Heart Attack Symptoms in Women
Heart disease is the leading cause of death in women in the United States, and the Centers for Disease Control and Prevention reports that one in every four female deaths is caused by heart disease.
The heart attack, known to doctors as the myocardial infarction, or MI, was once mainly thought of as a man’s condition, but that misconception is starting to clear up. Women are just as likely to have heart disease as men.
Recognizing a Heart Attack
The symptoms of a heart attack may not be crystal clear. If you cut your hand, chances are you could close your eyes and describe exactly where the cut is, which finger and maybe even whether it was just a scrape or something more. Unfortunately, symptoms of a heart attack aren’t always so straightforward. While plenty of people’s symptoms include the classic “elephant-standing-on-your-chest” pain as seen on TV, it’s also true that many do not. Understanding all of the symptoms of a heart attack is extremely important.
Symptoms of a Heart Attack Include:
- Angina: pain, discomfort, pressure or tightness in the middle of the chest that lasts for more than a few minutes or goes away and then comes back; sometimes mistaken for heartburn
- Pain or discomfort in upper body including arms, left shoulder, back, neck, jaw or stomach
- Difficulty breathing or shortness of breath
- Cold sweat or sweating
- Feeling of indigestion, choking or heartburn
- Nausea or vomiting
- Feeling dizzy, light-headed or extremely weak
- Feeling anxious
- Rapid or irregular heart beats
A Woman’s Heart Attack
If you are a woman, recognizing a heart attack may have its own set of hurdles and obstacles. A recent study in women who were hospitalized for a heart attack found that they tended to be slightly less likely to have reported chest pain/discomfort than men. Instead, they may report what doctors call vague or less-typical symptoms, including the following:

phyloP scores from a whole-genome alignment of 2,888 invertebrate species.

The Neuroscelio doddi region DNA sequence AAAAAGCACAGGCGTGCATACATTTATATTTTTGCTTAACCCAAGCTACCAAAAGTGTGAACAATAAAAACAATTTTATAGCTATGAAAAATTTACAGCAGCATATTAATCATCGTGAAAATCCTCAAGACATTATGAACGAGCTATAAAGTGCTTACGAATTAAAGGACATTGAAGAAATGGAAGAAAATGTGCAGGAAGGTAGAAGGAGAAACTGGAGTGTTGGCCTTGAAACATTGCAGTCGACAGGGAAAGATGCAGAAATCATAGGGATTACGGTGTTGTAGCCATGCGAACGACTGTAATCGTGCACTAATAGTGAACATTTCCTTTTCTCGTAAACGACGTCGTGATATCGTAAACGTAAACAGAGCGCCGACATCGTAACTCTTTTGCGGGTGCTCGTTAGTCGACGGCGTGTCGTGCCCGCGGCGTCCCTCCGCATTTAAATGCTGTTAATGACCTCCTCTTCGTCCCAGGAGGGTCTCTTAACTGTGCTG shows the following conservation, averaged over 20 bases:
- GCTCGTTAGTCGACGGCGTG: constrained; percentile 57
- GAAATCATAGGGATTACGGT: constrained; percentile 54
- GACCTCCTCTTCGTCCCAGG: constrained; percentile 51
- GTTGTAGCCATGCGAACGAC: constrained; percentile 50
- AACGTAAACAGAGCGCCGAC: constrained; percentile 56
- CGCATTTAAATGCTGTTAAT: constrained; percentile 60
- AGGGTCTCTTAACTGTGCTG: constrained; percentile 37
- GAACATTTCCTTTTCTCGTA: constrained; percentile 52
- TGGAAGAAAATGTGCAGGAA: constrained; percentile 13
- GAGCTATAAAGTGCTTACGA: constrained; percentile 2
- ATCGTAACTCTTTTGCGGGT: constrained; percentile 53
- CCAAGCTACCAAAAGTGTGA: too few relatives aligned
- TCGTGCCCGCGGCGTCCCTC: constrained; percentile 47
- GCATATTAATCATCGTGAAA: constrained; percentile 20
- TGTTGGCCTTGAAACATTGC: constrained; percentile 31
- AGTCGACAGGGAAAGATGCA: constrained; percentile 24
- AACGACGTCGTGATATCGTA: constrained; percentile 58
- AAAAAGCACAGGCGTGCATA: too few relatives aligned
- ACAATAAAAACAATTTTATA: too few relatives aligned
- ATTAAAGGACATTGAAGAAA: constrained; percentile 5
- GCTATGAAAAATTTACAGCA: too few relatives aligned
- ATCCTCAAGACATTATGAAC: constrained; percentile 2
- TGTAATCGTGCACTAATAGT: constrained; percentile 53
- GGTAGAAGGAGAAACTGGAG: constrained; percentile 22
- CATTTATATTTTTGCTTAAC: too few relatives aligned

- Upper back pain, shoulder pain
- Jaw pain or pain spreading to the jaw
- Pressure in the center of the chest
- Some sweating
- Light-headedness or dizziness
- Unusual fatigue, like they just ran a marathon
It’s also important to keep in mind that doctors cannot necessarily tell from your symptoms, alone, whether or not there is a cardiac problem. They work based on the level of suspicion, folding in the results from further tests and evaluation. That’s why knowing your risk factors and having a healthy (but not to the point of obsessing) suspicion that it could happen to you is so important.
In considering the list of heart attack symptoms, consider the following:
- You can definitely have a heart attack without chest pain.
- Chest pain/pressure/discomfort is often present, but not always.
- Women are more likely than men to have so-called atypical symptoms (and no chest pain) such as upset stomach, nausea and shortness of breath.
- Not having chest pain can make it harder for both you and your doctor to recognize a heart attack.
In men and women alike, the importance of awareness, recognition and prompt action cannot be overemphasized. If you are a woman, first know that a heart attack could happen to you, and then make the appropriate diet and lifestyle changes to minimize your risk.
- If you are a smoker, quit. Smoking is a major risk factor for heart disease.
- If you are obese, establish a healthy diet and lose weight. Being overweight or obese or having a poor diet are all risk factors.
- If you sit at a desk all day, look for ways to move your body, perhaps by taking the stairs instead of the elevator or taking a walk around the office parking lot at lunch. Physical inactivity can put you at a higher risk for heart disease.
- If you take medications (e.g. blood pressure, high cholesterol, etc.), work with your doctor to make sure your control is good and levels are where they should be.
- If you have chest pain or other symptoms of heart attack that last longer than 5 minutes, don’t ignore it. Seek emergency care to rule out a heart attack.
Doctors who deal with heart attacks have a saying that “time is myocardium,” meaning that if you recognize a heart attack early and take immediate action, you can minimize the loss of heart muscle, improving your odds of survival and of doing better in life after surviving a heart attack.